I applaud Mr. Dick Noren’s call for public awareness regarding Bald Peak State Park (Letters to the Editor, Hillsboro Tribune, March 21 issue). However, I also believe it is important to highlight the history of the current situation regarding the obstructed view from the park, and call attention to a much wider concern.

As it is in most cases, there is more to this story than meets the eye. The genesis of the obstructing row of firs across from the park is from what has become a common issue in our fine state: land use planning versus the rights of private property owners. The property owner intentionally planted those firs in response to an almost two decade dispute with the state regarding the rezoning and subdivision of the property.

Because of this disagreement, all involved suffer.

While the obstructed view is not what was intended when the park was established, Oregon State Parks has done a good job of coping with the situation by improving the view to the west overlooking the Wapato Valley, Chehalem Valley and the Coast Range. Mount Hood and Mount Jefferson vistas may still be taken in if one chooses to exit ones’ vehicle and take the time to stroll to the picnic area in the south end of the park.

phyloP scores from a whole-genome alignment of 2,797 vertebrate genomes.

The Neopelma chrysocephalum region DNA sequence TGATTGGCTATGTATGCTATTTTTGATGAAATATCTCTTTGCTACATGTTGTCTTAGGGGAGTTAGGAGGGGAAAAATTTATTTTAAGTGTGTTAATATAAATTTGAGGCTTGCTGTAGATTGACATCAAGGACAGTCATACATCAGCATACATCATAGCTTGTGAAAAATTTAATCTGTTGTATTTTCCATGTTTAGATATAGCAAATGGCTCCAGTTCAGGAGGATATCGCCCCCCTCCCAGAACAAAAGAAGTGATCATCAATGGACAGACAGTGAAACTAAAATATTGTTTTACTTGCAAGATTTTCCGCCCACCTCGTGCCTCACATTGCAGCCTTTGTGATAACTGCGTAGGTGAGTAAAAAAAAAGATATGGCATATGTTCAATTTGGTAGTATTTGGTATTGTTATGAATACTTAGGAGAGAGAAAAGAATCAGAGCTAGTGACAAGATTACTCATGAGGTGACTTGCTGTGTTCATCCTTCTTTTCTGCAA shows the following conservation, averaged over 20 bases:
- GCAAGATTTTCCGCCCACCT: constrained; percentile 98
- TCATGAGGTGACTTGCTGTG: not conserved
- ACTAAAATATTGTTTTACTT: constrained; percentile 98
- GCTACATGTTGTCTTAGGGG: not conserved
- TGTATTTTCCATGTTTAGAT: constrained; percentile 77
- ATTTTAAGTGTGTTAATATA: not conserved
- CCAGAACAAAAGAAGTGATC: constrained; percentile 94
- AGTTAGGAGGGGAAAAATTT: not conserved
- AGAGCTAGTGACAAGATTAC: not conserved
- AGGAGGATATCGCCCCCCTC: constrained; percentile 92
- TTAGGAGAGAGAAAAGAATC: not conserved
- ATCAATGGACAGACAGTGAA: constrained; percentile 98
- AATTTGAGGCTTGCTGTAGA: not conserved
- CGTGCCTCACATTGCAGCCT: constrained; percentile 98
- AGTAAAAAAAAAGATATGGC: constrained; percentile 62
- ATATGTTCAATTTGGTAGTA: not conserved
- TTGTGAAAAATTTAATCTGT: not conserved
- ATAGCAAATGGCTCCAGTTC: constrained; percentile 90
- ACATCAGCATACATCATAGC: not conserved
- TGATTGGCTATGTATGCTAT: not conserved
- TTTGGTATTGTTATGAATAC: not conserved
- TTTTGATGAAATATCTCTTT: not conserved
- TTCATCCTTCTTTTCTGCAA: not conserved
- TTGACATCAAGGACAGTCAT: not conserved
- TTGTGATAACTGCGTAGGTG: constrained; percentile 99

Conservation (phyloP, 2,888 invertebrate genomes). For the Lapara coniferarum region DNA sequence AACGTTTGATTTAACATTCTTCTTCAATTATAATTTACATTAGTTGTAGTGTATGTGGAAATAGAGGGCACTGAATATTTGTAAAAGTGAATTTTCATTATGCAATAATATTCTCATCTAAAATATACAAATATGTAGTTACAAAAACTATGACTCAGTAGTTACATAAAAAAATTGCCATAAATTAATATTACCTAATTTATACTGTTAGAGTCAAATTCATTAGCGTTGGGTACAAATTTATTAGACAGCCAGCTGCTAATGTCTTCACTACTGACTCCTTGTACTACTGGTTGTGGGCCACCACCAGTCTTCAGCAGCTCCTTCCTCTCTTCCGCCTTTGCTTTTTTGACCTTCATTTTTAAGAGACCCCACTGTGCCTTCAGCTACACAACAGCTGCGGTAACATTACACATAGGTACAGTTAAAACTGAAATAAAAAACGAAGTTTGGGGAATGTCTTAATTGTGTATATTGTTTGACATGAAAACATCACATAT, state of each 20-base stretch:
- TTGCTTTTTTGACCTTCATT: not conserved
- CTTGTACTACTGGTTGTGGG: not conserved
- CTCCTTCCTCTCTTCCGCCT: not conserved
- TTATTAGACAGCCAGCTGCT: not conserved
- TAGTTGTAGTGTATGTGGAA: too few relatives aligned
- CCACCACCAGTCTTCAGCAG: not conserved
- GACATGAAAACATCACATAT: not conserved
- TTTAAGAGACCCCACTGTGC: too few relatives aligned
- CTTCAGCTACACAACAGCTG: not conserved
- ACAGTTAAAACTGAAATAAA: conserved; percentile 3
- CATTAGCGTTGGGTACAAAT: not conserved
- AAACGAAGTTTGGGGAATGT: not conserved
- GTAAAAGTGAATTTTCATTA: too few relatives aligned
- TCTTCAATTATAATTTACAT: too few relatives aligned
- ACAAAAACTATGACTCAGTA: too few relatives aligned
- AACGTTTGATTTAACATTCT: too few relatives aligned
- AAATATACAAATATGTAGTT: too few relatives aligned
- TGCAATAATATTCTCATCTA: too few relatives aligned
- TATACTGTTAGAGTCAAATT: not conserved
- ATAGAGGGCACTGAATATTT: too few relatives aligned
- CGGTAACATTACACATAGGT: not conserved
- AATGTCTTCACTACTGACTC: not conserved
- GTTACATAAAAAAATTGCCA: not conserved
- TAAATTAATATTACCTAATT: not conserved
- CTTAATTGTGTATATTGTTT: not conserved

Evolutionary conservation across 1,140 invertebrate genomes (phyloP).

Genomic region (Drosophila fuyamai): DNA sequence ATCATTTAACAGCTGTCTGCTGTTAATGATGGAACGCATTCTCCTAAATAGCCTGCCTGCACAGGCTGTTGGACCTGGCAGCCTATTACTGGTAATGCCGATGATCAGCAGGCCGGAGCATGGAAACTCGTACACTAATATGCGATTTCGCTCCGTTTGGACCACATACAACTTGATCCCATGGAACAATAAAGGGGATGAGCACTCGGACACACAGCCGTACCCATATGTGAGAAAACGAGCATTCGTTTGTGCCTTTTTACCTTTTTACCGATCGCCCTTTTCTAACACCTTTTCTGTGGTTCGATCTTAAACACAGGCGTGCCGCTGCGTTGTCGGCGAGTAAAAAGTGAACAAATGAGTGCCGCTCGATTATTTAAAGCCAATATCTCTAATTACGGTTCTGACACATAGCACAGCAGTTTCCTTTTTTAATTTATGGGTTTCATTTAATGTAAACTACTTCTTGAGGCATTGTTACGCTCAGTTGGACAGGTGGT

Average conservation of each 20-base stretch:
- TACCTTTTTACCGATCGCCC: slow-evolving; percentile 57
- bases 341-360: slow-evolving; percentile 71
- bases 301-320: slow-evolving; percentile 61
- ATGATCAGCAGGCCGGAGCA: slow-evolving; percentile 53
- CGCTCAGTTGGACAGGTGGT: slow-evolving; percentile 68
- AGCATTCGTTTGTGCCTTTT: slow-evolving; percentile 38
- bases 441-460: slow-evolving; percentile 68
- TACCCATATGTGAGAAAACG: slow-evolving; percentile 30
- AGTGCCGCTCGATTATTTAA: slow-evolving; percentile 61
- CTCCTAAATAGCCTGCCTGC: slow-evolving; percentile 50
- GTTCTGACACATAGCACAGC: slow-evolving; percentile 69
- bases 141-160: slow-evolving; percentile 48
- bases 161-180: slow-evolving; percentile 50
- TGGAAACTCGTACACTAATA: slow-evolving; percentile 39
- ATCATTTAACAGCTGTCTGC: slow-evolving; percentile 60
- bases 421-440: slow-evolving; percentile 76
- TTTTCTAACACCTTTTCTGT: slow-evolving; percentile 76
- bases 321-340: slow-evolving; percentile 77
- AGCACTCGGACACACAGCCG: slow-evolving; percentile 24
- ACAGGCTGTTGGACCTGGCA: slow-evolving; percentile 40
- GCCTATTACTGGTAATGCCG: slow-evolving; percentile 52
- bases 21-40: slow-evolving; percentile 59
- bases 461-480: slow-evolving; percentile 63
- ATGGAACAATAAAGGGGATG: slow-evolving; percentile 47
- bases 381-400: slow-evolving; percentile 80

I have lived adjacent to the park for more than 20 years and walk the park nearly every day. I have watched it devolve into what most kindly can be described as an attractive nuisance. While one can still see the public using the park for its intended purposes — picnics, hiking, gatherings of families, bicyclists, motorcyclists and the like — it has also increasingly become the site for all-night teenage drinking parties, loud car stereos, “drifting” contests, drug deals, trysts, illegal fireworks, random gunfire, suicides and a cheap alternative to paying landfill fees.

Bald Peak State Park is designated as day-use only. It has clearly posted hours of use and occupation with a vehicle gate at the entrance that may be closed after hours. This does not happen, and the hours of use are not enforced. I too have spoken to Ryan Sparks and members of his staff at Oregon State Parks about these and other issues. They are quite sympathetic, but explain that continued state budget cuts and park priorities keep them from being able to enforce the hours of use and tend the park gate.

To further exacerbate matters, Bald Peak State Park is physically located in Yamhill County. Any calls to the Yamhill County Sheriff’s Department reporting problems at the park get transferred to the Oregon State Patrol because the park is technically state property. With the OSP budget what it is and the number of troopers available at night, the ability to police the park is very limited.

The obstructed view is indeed frustrating. But what the general public and frequent users of the park should be truly outraged about is our state’s lack of investment in our park assets, and in particular the ability to keep Bald Peak State Park safe, clean and maintained for all.

Bret Gutzka lives in the Hillsboro area.

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